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Beetles: Native Pollinators

Beetles: Native Pollinators

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ISBN: 9781680203769

Dewey Number: 582.0

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Stop! Don’t step on that beetle. Many beetles are pollinators. Without them, we wouldn't have magnolia flowers, palm trees, or the fruit of the pawpaw. Beetles can be pests and also helpful. Farmers use ladybug beetles to eat insects that are eating their plants. In the United States, there are more than 30,000 native beetles—and more are discovered everyday. These native pollinators are small in size but giants in the insect world. Native Pollinators: Beetles is a good place to start learning about these amazing insects.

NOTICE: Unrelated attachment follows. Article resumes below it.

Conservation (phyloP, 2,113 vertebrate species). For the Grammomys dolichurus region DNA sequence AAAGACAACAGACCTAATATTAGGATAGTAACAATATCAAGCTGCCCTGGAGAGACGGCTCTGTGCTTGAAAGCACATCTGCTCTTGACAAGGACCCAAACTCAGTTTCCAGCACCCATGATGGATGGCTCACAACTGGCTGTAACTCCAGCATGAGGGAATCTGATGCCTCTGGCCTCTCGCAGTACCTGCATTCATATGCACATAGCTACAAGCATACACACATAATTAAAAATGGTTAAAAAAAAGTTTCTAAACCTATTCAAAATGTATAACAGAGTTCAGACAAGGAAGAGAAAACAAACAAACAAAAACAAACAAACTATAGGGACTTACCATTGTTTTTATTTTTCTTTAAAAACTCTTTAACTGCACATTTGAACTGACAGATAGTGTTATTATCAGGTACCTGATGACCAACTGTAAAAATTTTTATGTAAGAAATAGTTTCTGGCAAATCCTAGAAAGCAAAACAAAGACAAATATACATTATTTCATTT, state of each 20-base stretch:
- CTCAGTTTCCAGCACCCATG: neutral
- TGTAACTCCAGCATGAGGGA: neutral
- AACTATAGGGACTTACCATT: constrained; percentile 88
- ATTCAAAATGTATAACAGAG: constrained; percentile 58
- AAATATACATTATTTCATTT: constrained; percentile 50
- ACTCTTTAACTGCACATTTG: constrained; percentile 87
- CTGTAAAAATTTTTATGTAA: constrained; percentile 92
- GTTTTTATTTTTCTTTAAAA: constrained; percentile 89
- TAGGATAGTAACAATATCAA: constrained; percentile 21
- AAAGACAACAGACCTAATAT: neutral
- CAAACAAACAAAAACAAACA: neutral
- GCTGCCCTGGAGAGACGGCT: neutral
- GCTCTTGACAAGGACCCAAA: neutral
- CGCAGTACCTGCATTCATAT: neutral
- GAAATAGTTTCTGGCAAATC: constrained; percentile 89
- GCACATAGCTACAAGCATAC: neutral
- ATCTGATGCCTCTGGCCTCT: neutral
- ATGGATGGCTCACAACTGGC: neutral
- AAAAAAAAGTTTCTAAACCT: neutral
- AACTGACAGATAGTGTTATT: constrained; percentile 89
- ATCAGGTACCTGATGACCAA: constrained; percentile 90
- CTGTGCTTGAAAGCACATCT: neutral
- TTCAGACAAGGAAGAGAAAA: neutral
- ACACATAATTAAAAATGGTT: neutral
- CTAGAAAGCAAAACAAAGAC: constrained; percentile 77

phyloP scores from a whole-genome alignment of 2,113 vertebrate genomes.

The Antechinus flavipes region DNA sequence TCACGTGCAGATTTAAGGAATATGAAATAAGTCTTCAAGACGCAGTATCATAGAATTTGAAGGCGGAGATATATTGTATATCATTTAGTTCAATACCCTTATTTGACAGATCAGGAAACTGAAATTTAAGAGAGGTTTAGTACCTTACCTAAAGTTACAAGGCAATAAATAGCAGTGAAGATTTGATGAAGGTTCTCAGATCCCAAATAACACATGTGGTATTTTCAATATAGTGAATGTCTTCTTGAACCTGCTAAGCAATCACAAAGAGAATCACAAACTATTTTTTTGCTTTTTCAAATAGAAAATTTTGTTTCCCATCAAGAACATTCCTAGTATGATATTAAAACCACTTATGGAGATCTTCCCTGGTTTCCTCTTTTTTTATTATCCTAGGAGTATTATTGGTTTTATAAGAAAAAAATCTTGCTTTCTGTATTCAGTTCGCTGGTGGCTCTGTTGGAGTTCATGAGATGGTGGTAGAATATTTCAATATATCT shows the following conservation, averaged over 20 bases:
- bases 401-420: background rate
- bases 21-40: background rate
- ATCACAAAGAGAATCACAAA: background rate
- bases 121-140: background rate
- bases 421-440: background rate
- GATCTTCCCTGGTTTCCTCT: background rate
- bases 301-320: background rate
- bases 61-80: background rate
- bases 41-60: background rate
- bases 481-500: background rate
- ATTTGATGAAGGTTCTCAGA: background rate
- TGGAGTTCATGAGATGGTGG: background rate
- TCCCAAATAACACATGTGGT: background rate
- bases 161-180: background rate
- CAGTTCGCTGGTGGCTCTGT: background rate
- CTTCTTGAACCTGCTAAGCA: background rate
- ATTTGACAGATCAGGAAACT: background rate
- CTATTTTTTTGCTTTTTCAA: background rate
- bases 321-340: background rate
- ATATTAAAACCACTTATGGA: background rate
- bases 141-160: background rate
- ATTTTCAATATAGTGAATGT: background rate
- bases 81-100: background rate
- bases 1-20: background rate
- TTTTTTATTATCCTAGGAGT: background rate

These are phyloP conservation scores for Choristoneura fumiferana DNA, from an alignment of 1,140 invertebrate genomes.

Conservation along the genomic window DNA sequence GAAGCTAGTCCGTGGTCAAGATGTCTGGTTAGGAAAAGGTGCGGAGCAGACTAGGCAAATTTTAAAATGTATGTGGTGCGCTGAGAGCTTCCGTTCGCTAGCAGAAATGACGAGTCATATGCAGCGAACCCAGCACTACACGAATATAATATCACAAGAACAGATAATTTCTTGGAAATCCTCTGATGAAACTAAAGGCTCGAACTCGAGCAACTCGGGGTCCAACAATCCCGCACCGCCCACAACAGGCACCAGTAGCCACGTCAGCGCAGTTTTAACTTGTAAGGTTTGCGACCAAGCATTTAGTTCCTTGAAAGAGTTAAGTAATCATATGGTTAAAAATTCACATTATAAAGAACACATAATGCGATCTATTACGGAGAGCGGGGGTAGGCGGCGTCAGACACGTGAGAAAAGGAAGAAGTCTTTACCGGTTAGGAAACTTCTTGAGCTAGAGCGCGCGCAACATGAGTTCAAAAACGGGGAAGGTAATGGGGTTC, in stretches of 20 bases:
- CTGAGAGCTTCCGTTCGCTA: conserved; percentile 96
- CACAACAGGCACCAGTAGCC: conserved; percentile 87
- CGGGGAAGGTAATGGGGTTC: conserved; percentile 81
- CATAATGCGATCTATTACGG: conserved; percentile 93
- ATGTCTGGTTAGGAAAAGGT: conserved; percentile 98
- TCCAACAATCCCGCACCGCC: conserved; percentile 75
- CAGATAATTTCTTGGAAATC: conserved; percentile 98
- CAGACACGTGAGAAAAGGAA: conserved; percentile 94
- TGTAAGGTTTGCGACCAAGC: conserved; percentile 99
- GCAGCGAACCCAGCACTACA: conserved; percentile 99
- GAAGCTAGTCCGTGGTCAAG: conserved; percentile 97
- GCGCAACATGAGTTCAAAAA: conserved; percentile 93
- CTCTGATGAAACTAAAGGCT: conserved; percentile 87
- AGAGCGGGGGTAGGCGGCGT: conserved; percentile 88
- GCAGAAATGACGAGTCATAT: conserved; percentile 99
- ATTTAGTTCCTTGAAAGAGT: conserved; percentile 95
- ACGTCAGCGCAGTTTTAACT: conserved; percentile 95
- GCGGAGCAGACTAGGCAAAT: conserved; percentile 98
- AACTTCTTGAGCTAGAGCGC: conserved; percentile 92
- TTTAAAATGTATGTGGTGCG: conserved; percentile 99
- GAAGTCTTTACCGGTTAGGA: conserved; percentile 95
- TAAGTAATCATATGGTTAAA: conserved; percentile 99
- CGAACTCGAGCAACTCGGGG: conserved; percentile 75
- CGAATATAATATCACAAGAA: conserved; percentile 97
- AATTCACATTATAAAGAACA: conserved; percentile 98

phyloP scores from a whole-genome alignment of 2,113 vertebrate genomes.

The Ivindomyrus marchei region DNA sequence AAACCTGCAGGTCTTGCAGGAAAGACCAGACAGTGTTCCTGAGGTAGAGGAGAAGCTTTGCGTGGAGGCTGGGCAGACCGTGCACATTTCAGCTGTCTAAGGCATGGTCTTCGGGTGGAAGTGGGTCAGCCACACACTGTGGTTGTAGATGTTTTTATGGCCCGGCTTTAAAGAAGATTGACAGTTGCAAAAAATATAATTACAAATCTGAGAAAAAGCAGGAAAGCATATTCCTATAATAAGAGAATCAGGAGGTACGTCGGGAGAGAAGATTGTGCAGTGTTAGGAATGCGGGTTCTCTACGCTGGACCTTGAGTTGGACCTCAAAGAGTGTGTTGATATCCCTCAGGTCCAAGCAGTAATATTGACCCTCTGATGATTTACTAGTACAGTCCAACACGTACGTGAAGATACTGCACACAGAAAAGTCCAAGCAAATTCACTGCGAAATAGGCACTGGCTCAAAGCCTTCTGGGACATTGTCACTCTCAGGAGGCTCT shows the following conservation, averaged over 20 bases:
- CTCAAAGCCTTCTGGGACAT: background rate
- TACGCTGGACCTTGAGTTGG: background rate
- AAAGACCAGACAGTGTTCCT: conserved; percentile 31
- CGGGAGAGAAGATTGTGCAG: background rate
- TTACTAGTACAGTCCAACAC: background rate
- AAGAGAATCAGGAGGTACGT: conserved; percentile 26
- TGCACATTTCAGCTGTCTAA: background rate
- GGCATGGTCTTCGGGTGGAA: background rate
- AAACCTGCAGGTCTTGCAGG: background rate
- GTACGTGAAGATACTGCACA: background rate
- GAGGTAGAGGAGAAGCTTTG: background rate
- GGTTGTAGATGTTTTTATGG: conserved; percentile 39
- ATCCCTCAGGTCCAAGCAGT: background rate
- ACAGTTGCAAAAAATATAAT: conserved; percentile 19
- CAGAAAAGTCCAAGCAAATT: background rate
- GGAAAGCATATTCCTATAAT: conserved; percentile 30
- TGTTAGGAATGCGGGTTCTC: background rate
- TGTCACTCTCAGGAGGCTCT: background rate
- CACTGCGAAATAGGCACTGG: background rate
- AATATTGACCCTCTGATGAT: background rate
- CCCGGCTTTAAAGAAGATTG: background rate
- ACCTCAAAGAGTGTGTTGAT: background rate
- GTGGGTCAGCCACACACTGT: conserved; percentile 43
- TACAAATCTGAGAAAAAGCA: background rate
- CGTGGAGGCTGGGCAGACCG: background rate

Beetles scuttle past bees and butterflies to claim the spotlight in this volume in the Native Pollinators series (8 titles). Its nine double-page spreads all sport the same layout: a magnified stock photo that occupies two-thirds of the spread, with large text printed on a picnic-blanket-like background for the remaining third. Pollination is explained in very general terms, along with beetles’ roles in this process as carriers of pollen. The text then lists a few flower characteristics that these bugs find particularly appealing (smelly, spicy, bowl shaped). Five helpful beetles are identified in the various photos—a spotted cucumber beetle, firefly, ladybug, leatherwing beetle, and soldier beetle—as is one harmful pest, the boll weevil. The final page identifies beetle anatomy in a labeled diagram and its more-scientific accompanying text.”--Booklist, October 1, 2019, Julia Smith

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